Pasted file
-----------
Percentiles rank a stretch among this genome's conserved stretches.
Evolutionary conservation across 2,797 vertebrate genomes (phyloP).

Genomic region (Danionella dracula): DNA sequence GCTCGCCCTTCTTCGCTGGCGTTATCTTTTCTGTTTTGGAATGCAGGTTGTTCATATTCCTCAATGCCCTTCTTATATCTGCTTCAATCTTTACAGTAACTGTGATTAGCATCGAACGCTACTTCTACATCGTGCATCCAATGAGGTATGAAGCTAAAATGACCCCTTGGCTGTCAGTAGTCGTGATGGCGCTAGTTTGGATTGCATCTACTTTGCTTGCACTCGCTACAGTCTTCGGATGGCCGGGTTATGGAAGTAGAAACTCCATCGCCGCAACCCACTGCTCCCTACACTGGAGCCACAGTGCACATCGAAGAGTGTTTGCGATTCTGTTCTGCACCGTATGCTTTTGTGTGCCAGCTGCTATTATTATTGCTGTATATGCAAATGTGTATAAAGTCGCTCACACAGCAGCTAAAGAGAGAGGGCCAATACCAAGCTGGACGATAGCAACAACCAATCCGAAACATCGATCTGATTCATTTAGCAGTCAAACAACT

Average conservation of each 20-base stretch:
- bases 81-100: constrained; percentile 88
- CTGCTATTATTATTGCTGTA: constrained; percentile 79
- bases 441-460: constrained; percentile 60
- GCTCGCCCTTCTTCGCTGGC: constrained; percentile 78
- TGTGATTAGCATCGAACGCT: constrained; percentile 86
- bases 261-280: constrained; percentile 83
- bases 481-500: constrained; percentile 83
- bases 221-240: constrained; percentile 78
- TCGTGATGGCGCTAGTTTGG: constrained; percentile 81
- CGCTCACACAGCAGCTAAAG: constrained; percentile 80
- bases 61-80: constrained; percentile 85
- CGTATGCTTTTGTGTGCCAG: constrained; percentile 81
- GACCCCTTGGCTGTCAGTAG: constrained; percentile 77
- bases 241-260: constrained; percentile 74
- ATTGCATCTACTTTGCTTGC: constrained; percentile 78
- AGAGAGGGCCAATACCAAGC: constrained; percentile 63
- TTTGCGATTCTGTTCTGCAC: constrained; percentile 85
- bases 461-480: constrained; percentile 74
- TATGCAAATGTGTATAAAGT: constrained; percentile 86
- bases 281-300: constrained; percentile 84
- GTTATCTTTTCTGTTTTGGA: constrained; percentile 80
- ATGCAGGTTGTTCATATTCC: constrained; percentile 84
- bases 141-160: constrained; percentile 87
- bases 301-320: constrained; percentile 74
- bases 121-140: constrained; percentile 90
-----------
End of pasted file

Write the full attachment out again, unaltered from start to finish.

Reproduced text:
Percentiles rank a stretch among this genome's conserved stretches.
Evolutionary conservation across 2,797 vertebrate genomes (phyloP).

Genomic region (Danionella dracula): DNA sequence GCTCGCCCTTCTTCGCTGGCGTTATCTTTTCTGTTTTGGAATGCAGGTTGTTCATATTCCTCAATGCCCTTCTTATATCTGCTTCAATCTTTACAGTAACTGTGATTAGCATCGAACGCTACTTCTACATCGTGCATCCAATGAGGTATGAAGCTAAAATGACCCCTTGGCTGTCAGTAGTCGTGATGGCGCTAGTTTGGATTGCATCTACTTTGCTTGCACTCGCTACAGTCTTCGGATGGCCGGGTTATGGAAGTAGAAACTCCATCGCCGCAACCCACTGCTCCCTACACTGGAGCCACAGTGCACATCGAAGAGTGTTTGCGATTCTGTTCTGCACCGTATGCTTTTGTGTGCCAGCTGCTATTATTATTGCTGTATATGCAAATGTGTATAAAGTCGCTCACACAGCAGCTAAAGAGAGAGGGCCAATACCAAGCTGGACGATAGCAACAACCAATCCGAAACATCGATCTGATTCATTTAGCAGTCAAACAACT

Average conservation of each 20-base stretch:
- bases 81-100: constrained; percentile 88
- CTGCTATTATTATTGCTGTA: constrained; percentile 79
- bases 441-460: constrained; percentile 60
- GCTCGCCCTTCTTCGCTGGC: constrained; percentile 78
- TGTGATTAGCATCGAACGCT: constrained; percentile 86
- bases 261-280: constrained; percentile 83
- bases 481-500: constrained; percentile 83
- bases 221-240: constrained; percentile 78
- TCGTGATGGCGCTAGTTTGG: constrained; percentile 81
- CGCTCACACAGCAGCTAAAG: constrained; percentile 80
- bases 61-80: constrained; percentile 85
- CGTATGCTTTTGTGTGCCAG: constrained; percentile 81
- GACCCCTTGGCTGTCAGTAG: constrained; percentile 77
- bases 241-260: constrained; percentile 74
- ATTGCATCTACTTTGCTTGC: constrained; percentile 78
- AGAGAGGGCCAATACCAAGC: constrained; percentile 63
- TTTGCGATTCTGTTCTGCAC: constrained; percentile 85
- bases 461-480: constrained; percentile 74
- TATGCAAATGTGTATAAAGT: constrained; percentile 86
- bases 281-300: constrained; percentile 84
- GTTATCTTTTCTGTTTTGGA: constrained; percentile 80
- ATGCAGGTTGTTCATATTCC: constrained; percentile 84
- bases 141-160: constrained; percentile 87
- bases 301-320: constrained; percentile 74
- bases 121-140: constrained; percentile 90